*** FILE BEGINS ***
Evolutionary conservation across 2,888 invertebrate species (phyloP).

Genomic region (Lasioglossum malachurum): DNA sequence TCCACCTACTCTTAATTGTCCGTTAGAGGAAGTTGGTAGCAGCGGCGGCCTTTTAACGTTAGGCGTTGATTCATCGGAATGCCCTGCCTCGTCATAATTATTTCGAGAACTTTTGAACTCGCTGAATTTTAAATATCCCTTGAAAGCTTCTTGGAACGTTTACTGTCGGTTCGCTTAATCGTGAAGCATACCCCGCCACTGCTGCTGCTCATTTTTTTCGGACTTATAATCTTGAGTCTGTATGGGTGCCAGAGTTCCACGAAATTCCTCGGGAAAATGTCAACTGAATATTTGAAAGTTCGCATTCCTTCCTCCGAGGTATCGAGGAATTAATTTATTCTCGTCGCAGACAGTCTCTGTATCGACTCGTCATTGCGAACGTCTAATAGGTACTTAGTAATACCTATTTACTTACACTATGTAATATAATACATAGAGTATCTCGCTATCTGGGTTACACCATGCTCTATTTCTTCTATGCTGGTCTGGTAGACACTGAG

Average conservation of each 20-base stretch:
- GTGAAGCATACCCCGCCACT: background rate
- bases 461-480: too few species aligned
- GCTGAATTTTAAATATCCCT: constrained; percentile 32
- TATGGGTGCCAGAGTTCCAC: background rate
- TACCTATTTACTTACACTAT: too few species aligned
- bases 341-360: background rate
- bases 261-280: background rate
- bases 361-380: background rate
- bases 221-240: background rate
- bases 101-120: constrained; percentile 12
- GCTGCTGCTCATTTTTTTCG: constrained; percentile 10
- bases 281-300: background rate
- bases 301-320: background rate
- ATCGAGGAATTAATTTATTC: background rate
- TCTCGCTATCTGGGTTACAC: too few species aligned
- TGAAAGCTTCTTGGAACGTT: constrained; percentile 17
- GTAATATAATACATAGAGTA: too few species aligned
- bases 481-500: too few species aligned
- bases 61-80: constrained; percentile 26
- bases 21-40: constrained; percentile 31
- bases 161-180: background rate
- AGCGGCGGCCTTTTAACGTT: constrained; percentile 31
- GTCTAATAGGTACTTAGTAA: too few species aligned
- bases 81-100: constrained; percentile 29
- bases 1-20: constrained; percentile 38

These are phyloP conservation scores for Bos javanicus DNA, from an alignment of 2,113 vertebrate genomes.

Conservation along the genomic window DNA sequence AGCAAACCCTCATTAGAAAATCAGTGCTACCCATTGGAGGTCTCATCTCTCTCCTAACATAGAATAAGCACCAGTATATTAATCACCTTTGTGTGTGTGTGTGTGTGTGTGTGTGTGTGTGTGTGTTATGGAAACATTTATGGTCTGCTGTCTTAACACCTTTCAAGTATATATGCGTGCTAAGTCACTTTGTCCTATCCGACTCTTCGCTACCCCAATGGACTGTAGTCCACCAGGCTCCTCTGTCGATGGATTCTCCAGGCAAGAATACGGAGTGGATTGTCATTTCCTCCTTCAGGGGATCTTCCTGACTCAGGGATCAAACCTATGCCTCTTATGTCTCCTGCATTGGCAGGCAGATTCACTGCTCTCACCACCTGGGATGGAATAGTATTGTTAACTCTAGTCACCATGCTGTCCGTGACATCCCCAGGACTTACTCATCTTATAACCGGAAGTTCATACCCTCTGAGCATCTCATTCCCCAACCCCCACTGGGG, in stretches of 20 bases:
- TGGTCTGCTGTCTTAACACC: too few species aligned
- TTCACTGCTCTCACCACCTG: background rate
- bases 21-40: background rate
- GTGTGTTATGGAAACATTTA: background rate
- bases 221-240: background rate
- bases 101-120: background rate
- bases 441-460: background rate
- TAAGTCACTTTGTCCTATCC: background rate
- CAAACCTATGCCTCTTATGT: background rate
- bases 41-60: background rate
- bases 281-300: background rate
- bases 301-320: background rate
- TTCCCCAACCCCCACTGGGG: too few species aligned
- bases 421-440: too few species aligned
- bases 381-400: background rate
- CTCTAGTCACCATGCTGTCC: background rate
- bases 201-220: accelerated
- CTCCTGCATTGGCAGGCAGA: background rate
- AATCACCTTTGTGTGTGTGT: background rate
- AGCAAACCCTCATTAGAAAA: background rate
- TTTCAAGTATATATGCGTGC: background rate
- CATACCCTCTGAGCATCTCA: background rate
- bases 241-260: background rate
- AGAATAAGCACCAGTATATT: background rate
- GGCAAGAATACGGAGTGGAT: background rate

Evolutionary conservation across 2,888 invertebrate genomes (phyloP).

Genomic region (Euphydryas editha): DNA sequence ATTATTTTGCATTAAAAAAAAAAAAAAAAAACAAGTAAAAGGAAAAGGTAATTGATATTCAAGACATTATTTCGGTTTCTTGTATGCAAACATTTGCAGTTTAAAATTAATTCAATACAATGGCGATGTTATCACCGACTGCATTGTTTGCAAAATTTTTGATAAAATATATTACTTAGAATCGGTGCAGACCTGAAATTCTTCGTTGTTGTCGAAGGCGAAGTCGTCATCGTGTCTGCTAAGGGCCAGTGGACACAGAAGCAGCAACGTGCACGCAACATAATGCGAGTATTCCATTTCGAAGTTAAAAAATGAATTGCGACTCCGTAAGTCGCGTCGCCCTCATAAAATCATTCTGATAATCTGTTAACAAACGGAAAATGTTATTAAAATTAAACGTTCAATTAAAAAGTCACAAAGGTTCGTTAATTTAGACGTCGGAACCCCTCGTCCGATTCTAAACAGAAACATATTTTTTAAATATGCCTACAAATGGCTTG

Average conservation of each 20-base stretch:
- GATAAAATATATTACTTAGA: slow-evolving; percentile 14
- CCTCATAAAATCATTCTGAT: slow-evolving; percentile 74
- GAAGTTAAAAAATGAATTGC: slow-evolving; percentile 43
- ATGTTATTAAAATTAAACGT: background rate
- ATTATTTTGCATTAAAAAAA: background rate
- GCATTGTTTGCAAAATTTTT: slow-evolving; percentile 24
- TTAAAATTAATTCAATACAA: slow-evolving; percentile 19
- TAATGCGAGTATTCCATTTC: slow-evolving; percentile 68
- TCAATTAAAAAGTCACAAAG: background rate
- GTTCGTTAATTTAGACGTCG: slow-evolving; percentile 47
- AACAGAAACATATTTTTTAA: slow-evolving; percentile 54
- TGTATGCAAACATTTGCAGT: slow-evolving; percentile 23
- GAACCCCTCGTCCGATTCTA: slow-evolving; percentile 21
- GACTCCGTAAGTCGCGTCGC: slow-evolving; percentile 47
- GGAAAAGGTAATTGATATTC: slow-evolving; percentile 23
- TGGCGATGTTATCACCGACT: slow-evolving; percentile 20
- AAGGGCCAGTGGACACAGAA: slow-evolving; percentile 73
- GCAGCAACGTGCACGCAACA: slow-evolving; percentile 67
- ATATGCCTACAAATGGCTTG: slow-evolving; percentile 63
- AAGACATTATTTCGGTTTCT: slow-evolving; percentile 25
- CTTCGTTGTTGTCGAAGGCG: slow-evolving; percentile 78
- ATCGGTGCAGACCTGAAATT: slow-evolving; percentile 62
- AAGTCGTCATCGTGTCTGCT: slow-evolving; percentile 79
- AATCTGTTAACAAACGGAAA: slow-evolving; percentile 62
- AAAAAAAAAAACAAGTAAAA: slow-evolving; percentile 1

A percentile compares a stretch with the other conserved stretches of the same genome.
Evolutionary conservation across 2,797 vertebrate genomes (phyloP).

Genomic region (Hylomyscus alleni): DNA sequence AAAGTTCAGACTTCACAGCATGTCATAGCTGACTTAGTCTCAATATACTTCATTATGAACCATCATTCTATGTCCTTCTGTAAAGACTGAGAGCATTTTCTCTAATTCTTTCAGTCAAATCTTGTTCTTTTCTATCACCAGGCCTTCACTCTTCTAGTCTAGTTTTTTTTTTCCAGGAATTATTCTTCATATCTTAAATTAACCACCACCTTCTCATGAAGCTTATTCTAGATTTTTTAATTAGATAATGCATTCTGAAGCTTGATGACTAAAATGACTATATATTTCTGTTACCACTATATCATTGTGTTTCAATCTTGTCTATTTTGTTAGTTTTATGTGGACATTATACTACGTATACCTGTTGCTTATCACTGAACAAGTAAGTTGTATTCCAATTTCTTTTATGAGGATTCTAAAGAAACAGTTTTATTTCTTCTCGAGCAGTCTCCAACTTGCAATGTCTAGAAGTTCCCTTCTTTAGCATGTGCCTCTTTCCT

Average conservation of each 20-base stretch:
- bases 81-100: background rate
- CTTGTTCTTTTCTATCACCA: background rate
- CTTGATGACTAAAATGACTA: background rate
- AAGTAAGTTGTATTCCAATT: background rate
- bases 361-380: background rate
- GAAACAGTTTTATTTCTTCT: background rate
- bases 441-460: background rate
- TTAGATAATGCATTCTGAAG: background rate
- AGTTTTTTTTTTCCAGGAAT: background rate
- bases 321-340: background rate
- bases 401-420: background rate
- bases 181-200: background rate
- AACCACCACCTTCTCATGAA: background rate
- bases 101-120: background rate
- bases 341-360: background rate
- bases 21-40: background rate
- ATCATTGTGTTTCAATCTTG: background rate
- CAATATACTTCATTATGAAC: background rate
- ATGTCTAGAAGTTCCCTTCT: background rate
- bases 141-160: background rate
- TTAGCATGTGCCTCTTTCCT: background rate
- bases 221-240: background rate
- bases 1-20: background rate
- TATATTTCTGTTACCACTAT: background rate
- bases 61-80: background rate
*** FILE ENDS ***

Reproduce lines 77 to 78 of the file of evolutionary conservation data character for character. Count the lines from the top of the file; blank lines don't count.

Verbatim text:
- ATATGCCTACAAATGGCTTG: slow-evolving; percentile 63
- AAGACATTATTTCGGTTTCT: slow-evolving; percentile 25